I installed three Google Wi-Fi pucks, I’ll call them, and the result was more than I had hoped for. The first is next to the computer in the office upstairs, the second is basically beneath that one on the floor below, and the third is as far back in the house as I could place it so that it would hopefully cover the gazebo.

My direct cable connection in the office had always clocked in at a solid 100 Mbps, with the downstairs computer at about 30 Mbps and the gazebo at 7 Mbps on a good day. The 30 Mbps wasn't terrible, but it's frustrating to be limited to 30 (or, ugh, 7) when you are paying for 100, simply because you are having to use a wireless connection. With the Google pucks installed (installation was sooo easy), I now get 100 Mbps at EACH puck, and the speed at the gazebo is over 30Mbps. What a joy to be able to use the outside television with lighting fast response and no buffering. Equally exciting, I can now use my cell phone anywhere in the house or out in the gazebo.

Here is the important point I want to pass along. Logic may not dictate the best placement of the pucks. It seemed logical to me that I would place the second puck in a line-of-sight position from the first, in a position that looks down on the third puck by the back door. But even though the app reported that everything was fine and dandy, when I tested the relative strengths of the pucks (easy to do with the app), number 2 reported only as “fair”, and the downstairs computer was only hitting 30 Mbps. I then tried moving number 2 to the ground floor, right next to the computer. That seemed counter-intuitive since number 1 now had to broadcast through a floor, and there was now a wall between 2 and 3, but with that change the remote pucks both showed as “great” and the connection speed jumped to 100 Mbps."
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Scott Duckworth


From:
Etowah, TN Western Foothills of the Smokies
Post  Posted 11 Mar 2019 6:44 am    
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You could run an outdoor rated CAT 5 cables from the house router to another router in the shop...
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Wiz Feinberg


From:
Mid-Michigan, USA
Post  Posted 11 Mar 2019 7:26 am    
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Scott Duckworth wrote:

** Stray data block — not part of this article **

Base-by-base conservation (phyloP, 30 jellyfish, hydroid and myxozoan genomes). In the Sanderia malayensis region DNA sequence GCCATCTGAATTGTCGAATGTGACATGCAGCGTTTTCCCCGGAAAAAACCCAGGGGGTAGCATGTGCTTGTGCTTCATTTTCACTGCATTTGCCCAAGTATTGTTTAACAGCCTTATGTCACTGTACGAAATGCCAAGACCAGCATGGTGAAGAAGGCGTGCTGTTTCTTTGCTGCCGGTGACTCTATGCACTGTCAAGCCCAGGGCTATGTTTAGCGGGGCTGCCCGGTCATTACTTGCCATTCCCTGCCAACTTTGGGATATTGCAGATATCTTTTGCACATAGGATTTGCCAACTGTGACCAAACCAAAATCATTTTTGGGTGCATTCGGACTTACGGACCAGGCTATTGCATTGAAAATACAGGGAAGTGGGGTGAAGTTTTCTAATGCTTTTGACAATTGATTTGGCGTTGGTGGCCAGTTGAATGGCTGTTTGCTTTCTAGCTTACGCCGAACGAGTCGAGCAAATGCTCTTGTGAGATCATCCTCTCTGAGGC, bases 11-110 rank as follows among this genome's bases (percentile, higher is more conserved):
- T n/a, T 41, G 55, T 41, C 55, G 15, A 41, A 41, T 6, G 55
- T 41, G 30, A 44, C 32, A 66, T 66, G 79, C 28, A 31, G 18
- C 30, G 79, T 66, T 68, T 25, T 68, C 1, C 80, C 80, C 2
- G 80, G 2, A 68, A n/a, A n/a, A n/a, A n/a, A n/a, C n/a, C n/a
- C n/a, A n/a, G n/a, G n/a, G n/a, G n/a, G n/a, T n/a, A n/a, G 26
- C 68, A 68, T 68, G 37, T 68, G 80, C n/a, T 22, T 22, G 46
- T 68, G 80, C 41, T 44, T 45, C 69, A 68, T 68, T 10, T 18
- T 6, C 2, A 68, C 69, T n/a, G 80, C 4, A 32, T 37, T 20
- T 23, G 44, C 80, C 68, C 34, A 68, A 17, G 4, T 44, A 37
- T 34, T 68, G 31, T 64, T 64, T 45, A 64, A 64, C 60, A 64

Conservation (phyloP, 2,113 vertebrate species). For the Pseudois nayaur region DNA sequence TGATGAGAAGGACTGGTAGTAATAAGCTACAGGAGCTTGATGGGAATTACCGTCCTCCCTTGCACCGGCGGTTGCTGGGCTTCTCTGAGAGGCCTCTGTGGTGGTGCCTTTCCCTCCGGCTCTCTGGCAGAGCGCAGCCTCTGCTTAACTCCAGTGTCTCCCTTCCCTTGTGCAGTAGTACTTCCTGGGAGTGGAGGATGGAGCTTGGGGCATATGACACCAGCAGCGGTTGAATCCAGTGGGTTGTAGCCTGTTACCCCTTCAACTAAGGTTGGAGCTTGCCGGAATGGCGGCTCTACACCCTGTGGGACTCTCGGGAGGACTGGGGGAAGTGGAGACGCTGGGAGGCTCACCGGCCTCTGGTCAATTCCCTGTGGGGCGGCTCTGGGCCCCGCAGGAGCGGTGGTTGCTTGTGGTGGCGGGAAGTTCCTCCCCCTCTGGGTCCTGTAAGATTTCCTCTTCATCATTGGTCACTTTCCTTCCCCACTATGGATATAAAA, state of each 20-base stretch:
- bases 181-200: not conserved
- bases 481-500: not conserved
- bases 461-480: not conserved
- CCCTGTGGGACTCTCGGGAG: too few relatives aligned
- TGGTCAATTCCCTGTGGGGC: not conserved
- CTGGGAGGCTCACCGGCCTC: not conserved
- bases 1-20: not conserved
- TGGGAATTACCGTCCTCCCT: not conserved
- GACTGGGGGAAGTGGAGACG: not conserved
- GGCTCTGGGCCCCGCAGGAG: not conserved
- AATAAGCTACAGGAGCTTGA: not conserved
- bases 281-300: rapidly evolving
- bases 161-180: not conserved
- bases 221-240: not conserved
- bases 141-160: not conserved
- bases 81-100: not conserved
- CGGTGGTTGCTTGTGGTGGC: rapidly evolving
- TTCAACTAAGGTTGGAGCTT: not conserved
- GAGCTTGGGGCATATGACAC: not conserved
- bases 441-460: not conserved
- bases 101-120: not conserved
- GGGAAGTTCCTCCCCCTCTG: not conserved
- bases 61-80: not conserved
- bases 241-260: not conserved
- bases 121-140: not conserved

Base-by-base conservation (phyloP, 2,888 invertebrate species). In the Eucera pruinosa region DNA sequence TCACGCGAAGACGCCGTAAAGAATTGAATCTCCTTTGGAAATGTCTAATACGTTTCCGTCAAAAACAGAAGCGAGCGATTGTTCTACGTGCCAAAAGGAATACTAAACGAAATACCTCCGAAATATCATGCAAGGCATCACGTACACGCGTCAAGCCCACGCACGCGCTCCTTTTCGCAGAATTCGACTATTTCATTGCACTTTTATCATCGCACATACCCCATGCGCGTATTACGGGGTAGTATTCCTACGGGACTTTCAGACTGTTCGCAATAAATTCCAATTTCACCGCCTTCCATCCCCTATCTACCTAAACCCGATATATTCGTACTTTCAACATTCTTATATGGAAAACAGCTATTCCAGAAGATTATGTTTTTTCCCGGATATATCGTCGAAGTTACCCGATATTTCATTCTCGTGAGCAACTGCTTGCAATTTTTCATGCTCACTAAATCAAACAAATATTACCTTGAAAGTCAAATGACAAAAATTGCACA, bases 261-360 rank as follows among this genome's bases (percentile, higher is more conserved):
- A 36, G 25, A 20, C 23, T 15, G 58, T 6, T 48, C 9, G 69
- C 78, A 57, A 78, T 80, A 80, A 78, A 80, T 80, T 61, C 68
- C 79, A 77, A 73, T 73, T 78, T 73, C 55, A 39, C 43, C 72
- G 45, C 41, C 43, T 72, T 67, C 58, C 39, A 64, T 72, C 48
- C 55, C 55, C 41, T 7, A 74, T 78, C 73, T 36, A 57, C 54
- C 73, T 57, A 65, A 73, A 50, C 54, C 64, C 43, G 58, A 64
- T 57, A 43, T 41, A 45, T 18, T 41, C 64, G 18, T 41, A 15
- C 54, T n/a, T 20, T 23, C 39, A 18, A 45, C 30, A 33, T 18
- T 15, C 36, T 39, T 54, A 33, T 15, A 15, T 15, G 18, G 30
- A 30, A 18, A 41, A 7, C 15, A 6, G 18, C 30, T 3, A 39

You could run an outdoor rated CAT 5 cables from the house router to another router in the shop...


Cat 5 is outdated for modern Internet speeds from cable Internet providers. I recommend Cat 6e.
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Dale Foreman


From:
Crowley Louisiana, USA
Post  Posted 11 Mar 2019 8:14 am     Wifi
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Well, you could setup a fiber optic network!
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Jim Cooley


From:
The 'Ville, Texas, USA
Post  Posted 11 Mar 2019 10:39 am    
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I struggled with an unreliable signal in my house for a few years. I tried extender after extender, but none of them could do the job. I finally bought a Netgear Orbi. It is one of several WiFi mesh networks on the market. A mesh system typically has a base unit that connects to your existing modem via a Cat cable. The base unit then connects with a satellite unit or two placed elsewhere in your house. They "mesh" together set up their own WiFi network. The Google unit that Greg Cutshaw described above is another mesh product. There are several Orbi units varying in capable signal strength. I bought RBK 50, which the most powerful of that line. It is advertised to cover 5,000 square foor house. Mine is 2200. I didn't really need its full capability, but I found it on sale cheaper than my second choice, the Orbi RBK 40, or a Google 3-puck system.

Most of these systems have security features that allow you to rename the system and set up your own login credentials. Mine also has connections on the base and satellite units for other WiFi enabled units. For instance, my wife always complained about loss of signal strength to her ROKU. I connected a Cat cable from the Orbi to the ROKU, and now she can watch ROKU programming without interruption. You can also connect a smart TV, laptop, and other devices.

This isn't an Orbi commercial. There are other reliable products. I chose the Orbi because the other brands I was interested in require the user to be connected to Amazon Alexa or Google Home 24 hours per day. I didn't want that. Orbi has Alexa capability, but is it optional. I tested my download and upload speeds in my back yard, and now receive the same signal strength in the farthest corner of the yard as I do sitting here on a wired connection three feet from my modem.

One point to note is that neither an extender nor a mesh system can increase your WiFi signal strength beyond your incoming service's capability. For example, if you now get 20mbps download speed, you won't exceed that with one of these systems. As in my case, it can substantially increase your WiFi range, which amounted to the same thing for me.


Last edited by Jim Cooley on 11 Mar 2019 7:45 pm; edited 1 time in total
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Greg Cutshaw


From:
Corry, PA, USA
Post  Posted 11 Mar 2019 11:51 am    
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Running a hardwired cable always works best for remote buildings and is not expensive if you bury the cable yourself. Just plug in another router at the remote end of the cable and use it as a wireless point or 4 port switch!
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Godfrey Arthur


From:
3rd Rock
Post  Posted 28 Mar 2019 6:49 am    
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Although I'm not a fan of WIFI as 2.4ghz is the same frequency microwaves use to cook meat: Whoa!

Best to run hardwired, bury it in weatherproof conduit and as suggested put a router on the end of the cable.

Same thing if you enjoy flexneck out by the gazebo.

When in doubt, cable it out!

How much mobility do we really need?

If you have access to fiber optic, then go that route but keep in mind that optic cables can get dirty ends which means you have to dig them up to clean them and all that goes with that.

The more things change, the more they remain the same.